Before we move on, how was Bergen and are the prices as brutal as we’re told?

“It’s a pretty cool place and the scenery out of town is amazing – and the locals were very friendly.

“But the prices are ridiculous, £9:00 for a pint of beer in our hotel and £70:00 for a 20 minute taxi ride.”

You’ve been a busy boy since last we spoke after The European U23 Track Championships.

“Pretty much nonstop – the Tour of Alsace, home, training camp, the Tour de L’Avenir then the Tour of Britain.”

Mark Stewart
Mark is hoping to stay with the team. Photo©Photoreporter Sirotti

How was L’Avenir for you?

“I was well rested into it but I’m not sure that’s the best thing for me – it took me a day or two to find my legs but the second half of the race I was feeling good.

“The Tour of Britain was good too although I have to say it was a wee bit boring; the break goes then you have three uncomfortable hours on flat roads and sometimes horrible weather until the finale.”

What’s next?

“The track Euros are in Berlin starting on 18th October, I’ll be riding the individual and team pursuits.

“I have the L’Avenir and Tour of Britain in my legs so my core strength should be improved – I had a 4:18 in the Europeans but I’d like to improve on that.”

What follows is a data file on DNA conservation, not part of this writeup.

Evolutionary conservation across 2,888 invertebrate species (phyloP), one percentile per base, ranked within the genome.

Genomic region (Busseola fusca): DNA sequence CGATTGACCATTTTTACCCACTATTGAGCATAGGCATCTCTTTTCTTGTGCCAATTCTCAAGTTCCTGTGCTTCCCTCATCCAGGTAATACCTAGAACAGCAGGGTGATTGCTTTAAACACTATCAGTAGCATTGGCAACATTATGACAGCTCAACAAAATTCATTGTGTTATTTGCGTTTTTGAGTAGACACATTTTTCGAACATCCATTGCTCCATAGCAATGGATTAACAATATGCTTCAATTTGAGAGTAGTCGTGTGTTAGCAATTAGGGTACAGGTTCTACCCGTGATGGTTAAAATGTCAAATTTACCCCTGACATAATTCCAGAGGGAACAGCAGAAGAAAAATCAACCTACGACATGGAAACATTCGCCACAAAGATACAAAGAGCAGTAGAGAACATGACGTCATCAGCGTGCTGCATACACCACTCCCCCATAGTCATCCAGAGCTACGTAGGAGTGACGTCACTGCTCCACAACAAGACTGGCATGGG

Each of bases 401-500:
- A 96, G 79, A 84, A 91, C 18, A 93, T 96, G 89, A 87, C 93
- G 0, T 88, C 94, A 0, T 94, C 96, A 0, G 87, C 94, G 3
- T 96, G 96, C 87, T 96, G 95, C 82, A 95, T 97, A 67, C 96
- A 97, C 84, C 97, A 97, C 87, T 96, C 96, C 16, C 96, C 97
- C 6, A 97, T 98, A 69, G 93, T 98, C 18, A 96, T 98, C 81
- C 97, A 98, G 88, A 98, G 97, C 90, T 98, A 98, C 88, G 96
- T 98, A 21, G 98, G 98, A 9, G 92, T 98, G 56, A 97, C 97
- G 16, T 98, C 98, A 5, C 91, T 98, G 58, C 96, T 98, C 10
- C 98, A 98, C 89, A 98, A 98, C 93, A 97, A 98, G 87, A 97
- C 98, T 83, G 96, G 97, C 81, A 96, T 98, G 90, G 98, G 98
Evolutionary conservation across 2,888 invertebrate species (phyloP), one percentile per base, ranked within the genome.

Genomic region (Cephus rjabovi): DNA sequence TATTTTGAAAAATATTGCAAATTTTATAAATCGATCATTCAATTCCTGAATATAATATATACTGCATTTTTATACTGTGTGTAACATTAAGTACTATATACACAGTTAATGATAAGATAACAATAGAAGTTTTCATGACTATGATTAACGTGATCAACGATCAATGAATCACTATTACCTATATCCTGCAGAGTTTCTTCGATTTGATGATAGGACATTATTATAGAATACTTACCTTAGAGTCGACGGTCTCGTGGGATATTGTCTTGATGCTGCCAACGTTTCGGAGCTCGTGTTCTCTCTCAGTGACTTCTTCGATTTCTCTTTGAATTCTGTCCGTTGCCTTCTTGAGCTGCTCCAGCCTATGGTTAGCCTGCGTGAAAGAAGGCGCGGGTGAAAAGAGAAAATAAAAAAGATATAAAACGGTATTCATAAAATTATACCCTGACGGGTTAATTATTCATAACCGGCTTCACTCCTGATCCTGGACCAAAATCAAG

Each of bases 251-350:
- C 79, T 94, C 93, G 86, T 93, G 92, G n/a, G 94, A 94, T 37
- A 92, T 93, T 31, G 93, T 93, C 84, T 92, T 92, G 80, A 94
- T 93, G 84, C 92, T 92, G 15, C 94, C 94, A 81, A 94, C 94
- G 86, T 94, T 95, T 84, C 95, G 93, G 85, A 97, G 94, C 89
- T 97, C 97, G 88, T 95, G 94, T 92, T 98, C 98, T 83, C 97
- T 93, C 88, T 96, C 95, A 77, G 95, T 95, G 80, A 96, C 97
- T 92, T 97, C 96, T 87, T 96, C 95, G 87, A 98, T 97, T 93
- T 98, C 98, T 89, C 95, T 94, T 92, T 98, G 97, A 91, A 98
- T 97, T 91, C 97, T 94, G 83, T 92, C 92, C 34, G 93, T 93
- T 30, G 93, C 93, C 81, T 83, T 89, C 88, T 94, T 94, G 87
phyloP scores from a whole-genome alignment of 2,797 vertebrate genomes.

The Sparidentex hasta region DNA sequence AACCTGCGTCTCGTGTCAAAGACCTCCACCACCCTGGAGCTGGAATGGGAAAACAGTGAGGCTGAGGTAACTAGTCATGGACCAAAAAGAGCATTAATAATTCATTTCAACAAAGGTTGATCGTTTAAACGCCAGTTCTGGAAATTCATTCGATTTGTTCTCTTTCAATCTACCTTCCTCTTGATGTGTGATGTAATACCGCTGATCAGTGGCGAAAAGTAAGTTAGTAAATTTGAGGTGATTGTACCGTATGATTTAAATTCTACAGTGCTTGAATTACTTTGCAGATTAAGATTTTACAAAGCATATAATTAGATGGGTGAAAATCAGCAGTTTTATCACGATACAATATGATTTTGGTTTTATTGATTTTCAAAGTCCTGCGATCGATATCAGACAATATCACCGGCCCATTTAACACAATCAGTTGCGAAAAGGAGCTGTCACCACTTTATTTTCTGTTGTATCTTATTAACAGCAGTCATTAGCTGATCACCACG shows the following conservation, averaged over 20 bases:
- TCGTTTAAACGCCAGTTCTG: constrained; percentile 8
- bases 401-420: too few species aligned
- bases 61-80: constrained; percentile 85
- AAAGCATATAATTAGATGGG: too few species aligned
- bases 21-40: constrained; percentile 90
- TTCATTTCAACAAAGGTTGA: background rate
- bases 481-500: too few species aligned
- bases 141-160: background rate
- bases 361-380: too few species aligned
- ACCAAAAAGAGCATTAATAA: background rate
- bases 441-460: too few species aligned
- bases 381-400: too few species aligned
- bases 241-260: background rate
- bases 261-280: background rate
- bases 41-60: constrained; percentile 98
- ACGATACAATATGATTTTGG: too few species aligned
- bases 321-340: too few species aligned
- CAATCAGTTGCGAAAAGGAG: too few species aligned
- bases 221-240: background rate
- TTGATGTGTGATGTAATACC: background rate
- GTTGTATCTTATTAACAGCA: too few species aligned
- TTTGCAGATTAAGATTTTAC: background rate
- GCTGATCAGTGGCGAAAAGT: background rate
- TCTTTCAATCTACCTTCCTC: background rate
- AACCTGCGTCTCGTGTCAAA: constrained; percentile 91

When do you get a break from racing?

“It’s been a bit ridiculous but I’m taking a week to 10 days off, now.

“That’ll give me a couple of weeks before the Europeans; it doesn’t take me long to get back to speed after a break.

“That’s five months racing with hardly a break; riding a good World Championships was a nice way to end my road season.

“After the Euros there’s the London Six which starts on the 24th – I’ll be riding that with Ollie.”

Mark Stewart
Mark with Scottish Cycling’s Alasdair MacLennan at the Tour of Britain Stage 1 start in Edinburgh.
Photo©Martin Williamson

Will you be the same team colours for 2018?

“It depends how the team does in attracting a new sponsor, as you know, AN Post are pulling out. I can only sing the team’s praises, they’ve been great with me and the programme has been first class.

“For the start of 2018 though, I have a big commitment to the track with the Worlds in March and Commonwealth Games in April. With that in mind I want to put in a good winter. In the Worlds, ideally I’d like to ride the individual pursuit, team pursuit, omnium and madison – but that’s optimistic at World Championship level, I’d be spreading myself too thin.

“In the Commonwealth Games there’s no omnium or madison so it’ll be individual pursuit, scratch and points which is a much more realistic programme.

“After the Worlds I’ll have a bit of a break then it’ll be training camp for the Commonwealth Games where hopefully I can beat that 4:18!”

We’ll be seeing Mark again at the London Six Day, the first stepping stone towards The Gold Coast.

Ed Hood
Ed's been involved in cycling for over 45 years. In that time he's been a successful time triallist, team manager, and sponsor of several teams and clubs. He's also a respected and successful coach, and during the winter months can often be found working in the cabins at the Six Days. Ed remains a massive fan of the sport and couples his extensive contacts with an inexhaustable enthusiasm for the minutiae and the history of our sport.